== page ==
." Botelho and Payne don't bother to note the wounded in the Armon Hanatziv attack, but there were some 15
Only Israeli Police Kill
Also striking is the fact that all of the Jewish Israeli fatalities, whose identities are reduced to "person," and "passengers," died. CNN does not say that they were "killed." Nor does CNN say that any of the Palestinian attackers "killed." In fact, in the long CNN article on the bloodshed, only Israeli police "kill."
Palestinian Wounded Not Overlooked
While Botelho and Payne ignore the estimated 15 Israelis wounded in a terror attack as they rode the bus in Armon Hanatziv, the duo are very attentive to Palestinians wounded while confronting Israeli forces during violent clashes. Thus, before they note specific instances of Palestinian terrorism (even as they conceal the assailants' identities), the CNN reporters give detailed figures for Palestinian wounded. They write:
The official Palestinian news agency, WAFA, reported that "live ammunition" wounded at least five Palestinians at the Beit Hanoun crossing point Tuesday. This is after the 18 reportedly shot and injured the previous night at the Hewwara military checkpoint.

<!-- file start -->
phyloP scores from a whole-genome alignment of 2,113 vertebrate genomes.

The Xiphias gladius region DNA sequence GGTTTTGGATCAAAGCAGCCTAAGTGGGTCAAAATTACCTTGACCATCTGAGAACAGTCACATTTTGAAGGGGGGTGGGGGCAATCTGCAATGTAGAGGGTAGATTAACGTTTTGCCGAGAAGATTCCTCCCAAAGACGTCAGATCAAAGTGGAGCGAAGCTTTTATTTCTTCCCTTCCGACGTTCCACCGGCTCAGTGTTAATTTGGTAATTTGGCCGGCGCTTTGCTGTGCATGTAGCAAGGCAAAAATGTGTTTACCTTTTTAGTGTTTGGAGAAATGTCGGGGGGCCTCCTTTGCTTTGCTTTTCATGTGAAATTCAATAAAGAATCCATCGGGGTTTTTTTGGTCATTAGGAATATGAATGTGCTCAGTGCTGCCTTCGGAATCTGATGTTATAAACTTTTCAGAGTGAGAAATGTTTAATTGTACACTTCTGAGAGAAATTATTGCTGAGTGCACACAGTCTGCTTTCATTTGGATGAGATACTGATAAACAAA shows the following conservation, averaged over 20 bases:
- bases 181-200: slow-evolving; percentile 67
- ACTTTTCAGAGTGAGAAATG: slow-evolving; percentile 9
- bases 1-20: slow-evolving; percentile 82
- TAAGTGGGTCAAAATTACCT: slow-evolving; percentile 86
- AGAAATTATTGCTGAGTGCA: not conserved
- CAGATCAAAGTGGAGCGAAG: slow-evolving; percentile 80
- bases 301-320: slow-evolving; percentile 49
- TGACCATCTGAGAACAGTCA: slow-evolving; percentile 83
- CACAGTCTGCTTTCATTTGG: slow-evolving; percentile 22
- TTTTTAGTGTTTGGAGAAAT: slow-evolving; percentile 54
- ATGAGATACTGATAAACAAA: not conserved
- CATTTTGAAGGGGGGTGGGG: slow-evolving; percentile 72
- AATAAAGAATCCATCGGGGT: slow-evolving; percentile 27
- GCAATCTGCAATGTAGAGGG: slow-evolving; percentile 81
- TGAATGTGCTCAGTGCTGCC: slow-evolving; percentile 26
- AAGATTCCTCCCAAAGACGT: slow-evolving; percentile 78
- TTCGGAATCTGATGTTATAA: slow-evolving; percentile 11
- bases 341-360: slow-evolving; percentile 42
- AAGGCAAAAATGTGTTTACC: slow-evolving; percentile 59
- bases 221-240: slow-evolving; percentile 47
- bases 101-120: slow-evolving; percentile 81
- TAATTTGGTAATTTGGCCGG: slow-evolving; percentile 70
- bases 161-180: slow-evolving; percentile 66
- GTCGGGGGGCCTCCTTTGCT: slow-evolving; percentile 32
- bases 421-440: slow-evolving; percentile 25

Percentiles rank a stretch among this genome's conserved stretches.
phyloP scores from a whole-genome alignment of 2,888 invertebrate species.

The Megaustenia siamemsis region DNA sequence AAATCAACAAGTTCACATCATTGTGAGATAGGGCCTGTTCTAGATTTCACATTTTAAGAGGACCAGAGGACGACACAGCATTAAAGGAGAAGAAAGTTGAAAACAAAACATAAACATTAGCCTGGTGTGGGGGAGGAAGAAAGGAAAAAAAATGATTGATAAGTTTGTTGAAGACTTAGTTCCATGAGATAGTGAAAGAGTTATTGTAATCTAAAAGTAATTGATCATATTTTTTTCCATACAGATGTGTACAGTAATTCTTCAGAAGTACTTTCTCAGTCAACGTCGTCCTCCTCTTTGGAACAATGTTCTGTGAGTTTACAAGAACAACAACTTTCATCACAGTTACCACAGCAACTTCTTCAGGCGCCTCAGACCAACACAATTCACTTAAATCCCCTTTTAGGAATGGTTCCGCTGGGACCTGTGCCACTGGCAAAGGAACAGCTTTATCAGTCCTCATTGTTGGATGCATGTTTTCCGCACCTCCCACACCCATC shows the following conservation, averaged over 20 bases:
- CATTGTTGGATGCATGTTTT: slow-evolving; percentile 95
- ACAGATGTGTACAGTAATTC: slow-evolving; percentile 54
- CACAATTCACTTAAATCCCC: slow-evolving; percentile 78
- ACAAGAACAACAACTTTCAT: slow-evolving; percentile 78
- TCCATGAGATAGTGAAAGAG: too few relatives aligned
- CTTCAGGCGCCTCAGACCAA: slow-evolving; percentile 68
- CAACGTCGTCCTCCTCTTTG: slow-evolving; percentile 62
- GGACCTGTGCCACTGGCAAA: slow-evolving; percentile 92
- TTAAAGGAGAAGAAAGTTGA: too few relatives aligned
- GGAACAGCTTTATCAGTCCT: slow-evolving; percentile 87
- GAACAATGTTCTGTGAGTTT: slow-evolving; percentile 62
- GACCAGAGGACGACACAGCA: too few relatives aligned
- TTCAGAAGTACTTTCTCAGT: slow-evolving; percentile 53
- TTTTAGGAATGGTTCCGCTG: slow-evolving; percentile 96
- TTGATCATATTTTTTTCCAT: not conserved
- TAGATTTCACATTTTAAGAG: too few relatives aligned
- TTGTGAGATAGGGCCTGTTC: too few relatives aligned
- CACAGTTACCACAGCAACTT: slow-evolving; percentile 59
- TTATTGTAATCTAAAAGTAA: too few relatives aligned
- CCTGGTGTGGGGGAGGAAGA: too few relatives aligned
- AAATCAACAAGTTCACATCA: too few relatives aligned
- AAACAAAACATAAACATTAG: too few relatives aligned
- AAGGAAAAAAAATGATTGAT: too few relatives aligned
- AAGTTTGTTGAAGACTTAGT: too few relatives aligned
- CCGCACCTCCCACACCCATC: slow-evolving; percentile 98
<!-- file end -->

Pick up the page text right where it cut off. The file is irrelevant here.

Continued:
The Palestinian Red Crescent reported that at least 155 people needed medical care -- most for tear gas inhalation, though 26 were wounded by rubber bullets, six by live bullets and five reportedly beaten -- in the West Bank and Jerusalem. Thirty-seven more were injured in Gaza.
Finally, while the article identified the Israeli Jews wounded on Malkei Israel street in the ramming and stabbing attack only as "people," the Palestinian casualties from clashes are clearly identified as "Palestinian" in the first reference.
Unanswered Questions About the Violence
In short, the CNN article which ostensibly sets out to answer "when, and how, will the violence stop," fails miserably to begin to address the more basic question: who is carrying out the violence against whom?